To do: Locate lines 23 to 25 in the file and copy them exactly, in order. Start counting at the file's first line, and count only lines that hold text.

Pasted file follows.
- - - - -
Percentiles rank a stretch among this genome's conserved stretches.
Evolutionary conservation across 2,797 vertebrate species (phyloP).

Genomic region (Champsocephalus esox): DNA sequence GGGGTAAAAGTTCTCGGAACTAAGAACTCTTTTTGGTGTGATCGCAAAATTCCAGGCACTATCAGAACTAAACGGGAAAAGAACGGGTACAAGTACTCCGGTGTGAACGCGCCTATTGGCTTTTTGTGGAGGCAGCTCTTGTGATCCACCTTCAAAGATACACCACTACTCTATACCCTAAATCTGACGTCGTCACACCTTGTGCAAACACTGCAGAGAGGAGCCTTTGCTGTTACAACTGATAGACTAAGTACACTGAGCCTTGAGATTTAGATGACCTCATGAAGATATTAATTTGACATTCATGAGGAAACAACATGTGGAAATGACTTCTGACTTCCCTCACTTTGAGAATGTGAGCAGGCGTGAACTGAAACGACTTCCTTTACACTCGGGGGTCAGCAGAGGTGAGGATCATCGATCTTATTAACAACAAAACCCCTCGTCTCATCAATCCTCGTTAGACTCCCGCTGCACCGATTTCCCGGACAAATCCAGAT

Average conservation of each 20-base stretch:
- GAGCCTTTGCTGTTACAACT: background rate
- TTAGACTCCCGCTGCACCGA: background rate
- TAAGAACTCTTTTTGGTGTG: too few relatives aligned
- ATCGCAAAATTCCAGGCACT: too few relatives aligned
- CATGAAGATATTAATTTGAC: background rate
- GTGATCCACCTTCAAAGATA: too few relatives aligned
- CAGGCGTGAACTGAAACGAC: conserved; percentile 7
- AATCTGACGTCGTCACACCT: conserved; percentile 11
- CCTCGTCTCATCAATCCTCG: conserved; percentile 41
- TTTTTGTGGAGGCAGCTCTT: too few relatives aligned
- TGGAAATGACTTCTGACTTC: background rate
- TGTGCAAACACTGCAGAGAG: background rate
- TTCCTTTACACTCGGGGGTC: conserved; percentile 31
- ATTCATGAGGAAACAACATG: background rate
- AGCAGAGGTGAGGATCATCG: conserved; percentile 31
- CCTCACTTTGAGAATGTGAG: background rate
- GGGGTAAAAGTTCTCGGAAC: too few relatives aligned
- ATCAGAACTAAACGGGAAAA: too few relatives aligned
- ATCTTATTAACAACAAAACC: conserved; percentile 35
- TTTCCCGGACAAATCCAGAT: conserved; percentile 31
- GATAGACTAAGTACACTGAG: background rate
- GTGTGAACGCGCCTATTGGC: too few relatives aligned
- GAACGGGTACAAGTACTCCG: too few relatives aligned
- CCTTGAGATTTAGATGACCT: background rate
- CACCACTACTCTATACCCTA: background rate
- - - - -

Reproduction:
- ATCTTATTAACAACAAAACC: conserved; percentile 35
- TTTCCCGGACAAATCCAGAT: conserved; percentile 31
- GATAGACTAAGTACACTGAG: background rate